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  • Author: Victor D. Cha
  • Publication Date: 07-2009
  • Content Type: Journal Article
  • Journal: Comparative Connections
  • Institution: Center for Strategic and International Studies
  • Abstract: The quarter saw a plethora of provocations by North Korea, ranging from ballistic missiles tests to the country's second (and more successful) nuclear test. The United Nations Security Council responded with Resolution 1874 that called for financial sanctions and the institutionalization of a counter proliferation regime that would have made John Bolton proud. The U.S. and ROK presidents held their first summit amidst all this noise and sent clear signals of alliance solidarity. Washington exhibited the closeness of the alliance, being the only country to send a presidential delegation to the funeral of former President Roh Moo-hyun. These rhetorical demonstrations of the alliance's strength, however, cannot drown out the potential substantive setback to the alliance as the KORUS Free Trade Agreement continues to languish.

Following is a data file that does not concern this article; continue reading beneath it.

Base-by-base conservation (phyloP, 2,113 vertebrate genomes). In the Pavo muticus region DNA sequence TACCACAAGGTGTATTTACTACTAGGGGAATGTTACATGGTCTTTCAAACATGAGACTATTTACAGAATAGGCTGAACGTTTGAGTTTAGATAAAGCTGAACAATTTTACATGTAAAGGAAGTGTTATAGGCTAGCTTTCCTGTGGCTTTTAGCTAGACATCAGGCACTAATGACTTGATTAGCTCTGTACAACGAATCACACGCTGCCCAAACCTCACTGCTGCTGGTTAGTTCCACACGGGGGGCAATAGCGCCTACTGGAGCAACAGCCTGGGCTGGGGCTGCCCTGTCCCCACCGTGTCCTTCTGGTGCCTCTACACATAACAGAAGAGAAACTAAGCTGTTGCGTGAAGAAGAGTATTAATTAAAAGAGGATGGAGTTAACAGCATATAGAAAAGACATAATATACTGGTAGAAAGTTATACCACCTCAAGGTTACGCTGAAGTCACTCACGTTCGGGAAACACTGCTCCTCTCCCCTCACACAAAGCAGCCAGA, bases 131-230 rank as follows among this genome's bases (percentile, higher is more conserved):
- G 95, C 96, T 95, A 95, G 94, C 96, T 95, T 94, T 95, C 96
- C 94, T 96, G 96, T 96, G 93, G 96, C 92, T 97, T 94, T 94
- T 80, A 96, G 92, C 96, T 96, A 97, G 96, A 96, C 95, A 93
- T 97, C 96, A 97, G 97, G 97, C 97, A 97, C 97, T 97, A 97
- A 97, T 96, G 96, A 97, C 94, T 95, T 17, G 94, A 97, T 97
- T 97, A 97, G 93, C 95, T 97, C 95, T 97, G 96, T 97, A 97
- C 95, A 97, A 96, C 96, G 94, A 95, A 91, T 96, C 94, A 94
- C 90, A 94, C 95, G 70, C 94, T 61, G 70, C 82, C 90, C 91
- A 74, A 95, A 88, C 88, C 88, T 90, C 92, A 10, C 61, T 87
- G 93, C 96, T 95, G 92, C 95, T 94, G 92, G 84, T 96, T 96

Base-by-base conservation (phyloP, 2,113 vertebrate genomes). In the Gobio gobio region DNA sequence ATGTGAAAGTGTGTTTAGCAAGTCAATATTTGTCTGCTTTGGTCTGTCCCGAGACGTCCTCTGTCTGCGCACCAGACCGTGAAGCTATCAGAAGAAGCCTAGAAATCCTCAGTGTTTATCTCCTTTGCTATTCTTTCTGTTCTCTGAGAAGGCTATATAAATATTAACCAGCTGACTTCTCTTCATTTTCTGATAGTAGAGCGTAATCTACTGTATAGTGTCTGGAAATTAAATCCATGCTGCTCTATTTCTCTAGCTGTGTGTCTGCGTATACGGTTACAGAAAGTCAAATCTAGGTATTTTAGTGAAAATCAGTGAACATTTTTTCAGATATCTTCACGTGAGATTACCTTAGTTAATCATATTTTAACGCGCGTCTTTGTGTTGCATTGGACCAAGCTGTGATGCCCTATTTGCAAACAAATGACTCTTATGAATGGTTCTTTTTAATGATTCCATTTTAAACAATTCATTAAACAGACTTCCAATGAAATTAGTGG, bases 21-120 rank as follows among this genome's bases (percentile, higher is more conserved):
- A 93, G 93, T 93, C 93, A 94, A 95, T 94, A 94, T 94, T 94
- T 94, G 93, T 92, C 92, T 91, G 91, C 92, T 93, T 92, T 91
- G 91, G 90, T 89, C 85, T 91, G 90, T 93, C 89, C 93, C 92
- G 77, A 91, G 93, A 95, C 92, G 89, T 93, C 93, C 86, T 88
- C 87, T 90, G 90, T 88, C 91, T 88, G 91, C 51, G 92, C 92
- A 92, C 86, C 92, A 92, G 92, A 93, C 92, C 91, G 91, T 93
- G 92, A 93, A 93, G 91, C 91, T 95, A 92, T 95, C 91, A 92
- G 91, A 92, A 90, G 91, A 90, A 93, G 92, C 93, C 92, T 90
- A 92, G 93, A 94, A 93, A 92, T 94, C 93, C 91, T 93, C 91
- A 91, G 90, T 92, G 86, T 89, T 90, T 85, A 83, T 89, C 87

• Topic: United Nations
  • Political Geography: United States, Washington, North Korea, Korea
  • Publication Date: 07-2009
  • Content Type: Journal Article
  • Journal: Comparative Connections
  • Institution: Center for Strategic and International Studies
  • Abstract: April 1, 2009: The Democratic People's Republic of Korea (DPRK)'s state radio accuses U.S. RC-135 surveillance aircraft of spying on the launch site on its northeast coast and threatens to shoot it down. The DPRK also vows to wage war against Japan if it tries to shoot down a missile that the DPRK says will carry a communications satellite. April 2, 2009: Reuters reports that President Barack Obama told President Lee Myung-bak that he wants to make progress on a free trade deal between the two countries.
  • Topic: Bilateral Relations
  • Political Geography: United States, Korea
  • Author: Joseph Ferguson
  • Publication Date: 07-2009
  • Content Type: Journal Article
  • Journal: Comparative Connections
  • Institution: Center for Strategic and International Studies